Exactly how hot is the center of the Earth? Although it's hard to imagine, the Earth's core has a similar temperature to the surface of the Sun. It is estimated to be 6,000 degrees Kelvin. Although the Earth's core is much hotter than experts had previously thought, it is still not comparable to the Sun's atmosphere, where temperatures often reach between 1 million and 2 million degrees Kelvin.
The Earth's core consists of solid iron crystals (inner core) and liquid iron (outer core). The temperature of the Earth's core is calculated by taking measurements of iron's melting curves. In 2013, French scientists conducted an experiment in which they took measurements in a controlled environment that replicated the pressure at the Earth's core. X-ray beams were bounced off of iron atoms and observed as they changed into liquid form, presenting the most accurate estimate obtained so far-- 6,000 degrees Kelvin.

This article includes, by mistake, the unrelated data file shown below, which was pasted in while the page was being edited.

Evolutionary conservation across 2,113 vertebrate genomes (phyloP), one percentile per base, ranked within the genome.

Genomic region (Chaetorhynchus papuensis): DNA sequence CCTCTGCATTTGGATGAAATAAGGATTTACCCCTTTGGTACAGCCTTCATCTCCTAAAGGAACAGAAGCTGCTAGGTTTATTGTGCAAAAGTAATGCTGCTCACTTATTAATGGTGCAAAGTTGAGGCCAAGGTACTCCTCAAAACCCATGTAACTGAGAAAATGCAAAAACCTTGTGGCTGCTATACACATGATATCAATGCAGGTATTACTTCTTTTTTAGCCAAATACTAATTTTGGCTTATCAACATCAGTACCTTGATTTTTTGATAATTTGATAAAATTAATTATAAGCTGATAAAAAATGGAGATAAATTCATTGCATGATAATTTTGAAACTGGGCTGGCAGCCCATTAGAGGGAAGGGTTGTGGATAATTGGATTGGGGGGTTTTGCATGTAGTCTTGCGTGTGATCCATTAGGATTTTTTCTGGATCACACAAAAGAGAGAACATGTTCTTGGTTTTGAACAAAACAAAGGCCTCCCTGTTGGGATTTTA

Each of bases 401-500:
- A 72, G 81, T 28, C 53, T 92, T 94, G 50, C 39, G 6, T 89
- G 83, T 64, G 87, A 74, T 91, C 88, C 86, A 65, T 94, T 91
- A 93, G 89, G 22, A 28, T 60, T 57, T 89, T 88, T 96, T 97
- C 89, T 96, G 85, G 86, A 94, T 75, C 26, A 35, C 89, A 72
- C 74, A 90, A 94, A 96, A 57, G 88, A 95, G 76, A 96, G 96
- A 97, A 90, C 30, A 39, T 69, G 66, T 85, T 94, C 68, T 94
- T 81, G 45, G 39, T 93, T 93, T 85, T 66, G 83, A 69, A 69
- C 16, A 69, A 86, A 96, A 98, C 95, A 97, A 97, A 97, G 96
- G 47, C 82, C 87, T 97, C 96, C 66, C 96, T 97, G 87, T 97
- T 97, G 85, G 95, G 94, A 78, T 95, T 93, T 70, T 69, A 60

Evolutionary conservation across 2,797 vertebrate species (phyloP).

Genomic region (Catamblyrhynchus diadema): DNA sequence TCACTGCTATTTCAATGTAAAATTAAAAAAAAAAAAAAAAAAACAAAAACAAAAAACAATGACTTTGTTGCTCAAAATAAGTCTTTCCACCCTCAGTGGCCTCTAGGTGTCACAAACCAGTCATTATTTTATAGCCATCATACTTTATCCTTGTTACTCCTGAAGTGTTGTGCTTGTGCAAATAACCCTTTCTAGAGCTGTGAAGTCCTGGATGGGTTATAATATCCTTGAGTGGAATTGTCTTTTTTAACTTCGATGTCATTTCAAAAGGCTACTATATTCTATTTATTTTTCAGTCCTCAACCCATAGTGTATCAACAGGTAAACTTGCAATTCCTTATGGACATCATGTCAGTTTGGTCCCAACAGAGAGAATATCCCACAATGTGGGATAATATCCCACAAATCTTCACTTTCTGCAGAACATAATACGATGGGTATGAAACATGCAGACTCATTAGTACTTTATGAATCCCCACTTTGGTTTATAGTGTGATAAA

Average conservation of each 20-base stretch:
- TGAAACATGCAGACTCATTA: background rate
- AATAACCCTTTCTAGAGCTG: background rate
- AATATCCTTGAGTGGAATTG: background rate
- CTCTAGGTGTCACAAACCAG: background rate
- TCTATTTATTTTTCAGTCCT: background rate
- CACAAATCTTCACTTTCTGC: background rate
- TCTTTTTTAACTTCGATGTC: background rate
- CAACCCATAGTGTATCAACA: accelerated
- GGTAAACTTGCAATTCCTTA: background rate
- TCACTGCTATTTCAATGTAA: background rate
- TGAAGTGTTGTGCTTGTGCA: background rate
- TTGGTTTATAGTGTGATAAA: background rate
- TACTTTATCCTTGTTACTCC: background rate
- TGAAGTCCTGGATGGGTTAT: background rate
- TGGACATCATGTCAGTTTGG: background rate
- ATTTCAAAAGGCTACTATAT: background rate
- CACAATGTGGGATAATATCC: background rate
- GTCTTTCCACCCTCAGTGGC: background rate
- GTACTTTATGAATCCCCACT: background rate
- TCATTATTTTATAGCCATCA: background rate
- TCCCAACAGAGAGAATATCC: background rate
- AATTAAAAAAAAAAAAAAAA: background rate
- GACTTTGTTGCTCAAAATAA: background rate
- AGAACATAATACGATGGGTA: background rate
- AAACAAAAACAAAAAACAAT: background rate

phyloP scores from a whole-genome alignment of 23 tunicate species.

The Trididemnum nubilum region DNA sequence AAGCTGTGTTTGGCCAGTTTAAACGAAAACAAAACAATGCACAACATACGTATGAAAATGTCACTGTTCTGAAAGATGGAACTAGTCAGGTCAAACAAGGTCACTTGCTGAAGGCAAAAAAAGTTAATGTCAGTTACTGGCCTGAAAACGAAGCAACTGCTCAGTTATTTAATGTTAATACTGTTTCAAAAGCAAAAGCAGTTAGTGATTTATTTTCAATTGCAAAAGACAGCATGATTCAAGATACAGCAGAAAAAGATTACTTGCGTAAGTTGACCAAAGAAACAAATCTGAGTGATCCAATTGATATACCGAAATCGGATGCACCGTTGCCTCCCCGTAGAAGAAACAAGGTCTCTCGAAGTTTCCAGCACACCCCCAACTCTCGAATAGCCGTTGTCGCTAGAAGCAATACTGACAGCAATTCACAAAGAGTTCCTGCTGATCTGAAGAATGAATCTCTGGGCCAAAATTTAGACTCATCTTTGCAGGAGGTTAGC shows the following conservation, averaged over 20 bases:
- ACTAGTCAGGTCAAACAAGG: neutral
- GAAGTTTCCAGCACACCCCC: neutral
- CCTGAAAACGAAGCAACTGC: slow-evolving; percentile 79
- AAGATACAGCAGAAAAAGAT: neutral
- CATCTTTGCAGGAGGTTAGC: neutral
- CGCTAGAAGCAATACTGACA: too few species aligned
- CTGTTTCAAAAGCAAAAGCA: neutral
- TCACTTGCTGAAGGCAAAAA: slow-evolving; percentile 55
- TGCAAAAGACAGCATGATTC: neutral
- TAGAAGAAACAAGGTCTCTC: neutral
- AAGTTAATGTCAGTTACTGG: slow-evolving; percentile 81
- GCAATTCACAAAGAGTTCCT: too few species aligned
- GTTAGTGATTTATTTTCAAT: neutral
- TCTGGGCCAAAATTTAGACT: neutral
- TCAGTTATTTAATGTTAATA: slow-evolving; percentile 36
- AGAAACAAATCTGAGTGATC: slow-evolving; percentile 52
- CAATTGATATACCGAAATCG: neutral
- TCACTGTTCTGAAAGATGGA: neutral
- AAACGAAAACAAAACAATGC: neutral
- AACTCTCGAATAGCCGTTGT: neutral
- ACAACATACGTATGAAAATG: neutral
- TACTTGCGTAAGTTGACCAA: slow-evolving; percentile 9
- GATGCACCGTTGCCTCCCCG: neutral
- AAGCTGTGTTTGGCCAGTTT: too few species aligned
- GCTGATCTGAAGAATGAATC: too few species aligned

More about the Earth and the Sun:
- The liquid outer core is responsible for the Earth's magnetic field.
- Heat generated at time of Earth's formation continues to be a source of heat at the Earth's core.
- It is still unclear to scientists why the Sun's outermost atmosphere, or corona, is 300 times hotter than the surface of the Sun.